While the United States has often been touted as the land of opportunity and prosperity, there’s no question it’s not easy to “make it.” The U.S. certainly has more opportunity and social mobility than many places around the world, but the climb from poverty to comfort is not without its challenges. For those finishing high school, you are most likely wondering what’s next. Many young adults choose to further their education, taking college courses with the goal of maximizing their skills and job prospects. Others go into trade school or become an apprentice of a trade directly out of high school. Whatever the decision, the most important thing is to know what’s right for you and what career path will be most beneficial overall.
College or Trade School?
For people who want to further their knowledge in a field, school is a great option. Choosing between trade school and college, however, is dependent on several factors. The largest of these is cost. While the cost of universities can be significantly lowered through scholarships, internships, work, and geographic location, these things don’t always line up. Students who didn’t do as well in high school or aren’t involved in athletics won’t have as many scholarship opportunities, if any. Other students might not have the time or means to get involved in an internship or job on campus, and many students choose to leave their home state for their education.
On average, a bachelor’s degree can cost as much as $127,000. This cost can be much lower or higher, of course, but compared with the average cost of $33,000 for a trade school degree, the difference in cost is significant and clear. Additionally, those with trade school degrees can make just as much, if not more, than those with bachelor degrees. People with a skilled trade also tend to have better job security, since there is always a need for certain trades, and many trades are unionized.
Aside from the financial component of this decision, there is also a personal component. What makes you happy? Some people prefer intellectual pursuit while others would rather work with their hands. These aren’t mutually exclusive, of course, but when thinking of a career choice there are difference outcomes from a college degree and a trade school degree. As an example, we’ll take a look at the outcomes of someone going to air conditioner school.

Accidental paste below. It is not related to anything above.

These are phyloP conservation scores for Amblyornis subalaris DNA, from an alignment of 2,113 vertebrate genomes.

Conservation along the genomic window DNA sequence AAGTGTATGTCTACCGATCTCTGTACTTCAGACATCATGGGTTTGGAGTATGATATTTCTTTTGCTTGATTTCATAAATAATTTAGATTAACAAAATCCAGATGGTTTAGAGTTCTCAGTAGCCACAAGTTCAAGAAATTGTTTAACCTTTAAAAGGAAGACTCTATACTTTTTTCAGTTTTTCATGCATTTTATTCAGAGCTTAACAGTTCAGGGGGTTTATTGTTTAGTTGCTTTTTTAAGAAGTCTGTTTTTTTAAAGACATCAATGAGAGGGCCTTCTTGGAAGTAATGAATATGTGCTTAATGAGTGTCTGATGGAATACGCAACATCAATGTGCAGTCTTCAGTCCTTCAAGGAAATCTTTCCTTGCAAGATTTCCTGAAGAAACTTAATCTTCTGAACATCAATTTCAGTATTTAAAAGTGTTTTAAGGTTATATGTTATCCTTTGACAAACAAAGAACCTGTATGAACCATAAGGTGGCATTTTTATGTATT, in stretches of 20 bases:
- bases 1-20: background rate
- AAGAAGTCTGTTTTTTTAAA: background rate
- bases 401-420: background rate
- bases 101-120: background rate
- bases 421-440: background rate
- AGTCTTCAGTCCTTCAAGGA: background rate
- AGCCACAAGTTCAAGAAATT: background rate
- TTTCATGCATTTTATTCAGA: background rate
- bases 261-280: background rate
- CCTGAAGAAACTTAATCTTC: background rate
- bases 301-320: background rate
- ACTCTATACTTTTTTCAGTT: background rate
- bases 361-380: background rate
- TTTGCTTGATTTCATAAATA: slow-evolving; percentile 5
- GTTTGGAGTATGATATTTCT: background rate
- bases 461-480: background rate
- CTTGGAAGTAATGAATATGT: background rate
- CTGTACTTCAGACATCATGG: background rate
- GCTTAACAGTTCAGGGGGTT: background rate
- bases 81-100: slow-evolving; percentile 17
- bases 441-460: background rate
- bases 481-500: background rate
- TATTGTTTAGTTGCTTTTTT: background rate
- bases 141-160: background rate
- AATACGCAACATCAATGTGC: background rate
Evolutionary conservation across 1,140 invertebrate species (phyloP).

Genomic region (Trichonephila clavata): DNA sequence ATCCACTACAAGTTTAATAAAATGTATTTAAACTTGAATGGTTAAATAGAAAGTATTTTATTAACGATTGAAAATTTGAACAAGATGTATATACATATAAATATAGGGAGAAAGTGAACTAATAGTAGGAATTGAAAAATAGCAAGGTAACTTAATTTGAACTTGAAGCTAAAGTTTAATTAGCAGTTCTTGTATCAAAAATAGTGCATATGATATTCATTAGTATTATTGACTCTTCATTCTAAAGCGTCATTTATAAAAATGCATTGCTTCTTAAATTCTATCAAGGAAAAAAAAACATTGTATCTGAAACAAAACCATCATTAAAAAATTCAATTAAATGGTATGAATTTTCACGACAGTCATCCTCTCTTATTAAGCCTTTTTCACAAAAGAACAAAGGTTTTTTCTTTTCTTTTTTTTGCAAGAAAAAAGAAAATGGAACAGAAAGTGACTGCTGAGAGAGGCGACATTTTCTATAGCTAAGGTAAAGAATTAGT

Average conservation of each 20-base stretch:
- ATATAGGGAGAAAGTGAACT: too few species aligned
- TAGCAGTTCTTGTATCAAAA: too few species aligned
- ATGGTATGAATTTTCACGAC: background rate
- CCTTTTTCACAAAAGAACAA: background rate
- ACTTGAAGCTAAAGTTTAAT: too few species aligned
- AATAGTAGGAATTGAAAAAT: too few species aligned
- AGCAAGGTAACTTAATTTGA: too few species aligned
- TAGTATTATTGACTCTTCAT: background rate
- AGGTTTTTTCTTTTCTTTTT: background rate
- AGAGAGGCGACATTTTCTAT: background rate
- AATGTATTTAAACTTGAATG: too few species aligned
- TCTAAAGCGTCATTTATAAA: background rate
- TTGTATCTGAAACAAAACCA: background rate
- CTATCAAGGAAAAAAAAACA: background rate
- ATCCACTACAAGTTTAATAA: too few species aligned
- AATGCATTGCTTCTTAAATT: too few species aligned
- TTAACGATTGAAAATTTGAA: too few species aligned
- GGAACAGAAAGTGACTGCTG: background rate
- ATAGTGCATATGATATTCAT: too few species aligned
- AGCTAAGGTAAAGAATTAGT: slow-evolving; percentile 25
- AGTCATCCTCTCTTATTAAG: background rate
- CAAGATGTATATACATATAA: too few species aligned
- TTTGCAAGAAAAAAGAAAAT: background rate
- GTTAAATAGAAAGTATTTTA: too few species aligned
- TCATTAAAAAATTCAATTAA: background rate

Air Conditioner School
In the summer, just about everyone is clamoring for some kind of air conditioning system. Likewise, in the winter, central heating is a must. This is why heating, ventilation, and air conditioning (HVAC) technicians are always in demand. For those interested in a secure job that pays well, they might attend an air conditioner school to learn the ropes. Learning the skills of an HVAC technician requires discipline and several hours of education and work. For instance, an air conditioner school might require about 450 hours of learning divided into things like electrical, refrigeration, pressure boilers, and OSHA (occupational safety and health administration) courses.
What do HVAC Technicians Do (and Make)?
HVAC technicians do everything from installing, maintaining, and repairing HVAC systems. More specifically, they will go to work sites, follow blueprints, connect pipes to central systems, test components and systems, install electrical wiring, inspect existing HVAC systems, and more. Starting out, an HVAC technician’s average salary is about $48,000. A decent salary to begin with, this can grow much larger depending on how long you work in the industry, the profile of the jobs you work, how knowledgable you are, etc. And the industry is only growing. It’s estimated by the Bureau of Labor Statistics that the HVAC industry with grow by 21% by the year 2022. A job that’s high in demand is secure and worthwhile.
Of course, technical school isn’t for everyone, and neither is becoming an HVAC technician. But there are opportunities out there. It’s important to keep an eye open for the industries that are high in demand and on a path to grow. These are jobs that, if nothing else, can provide you with a comfortable lifestyle if you’re willing to put in the work. Whether you decide to learn a trade or further your intellectual pursuits in college, opportunity is there if you look and work hard enough.
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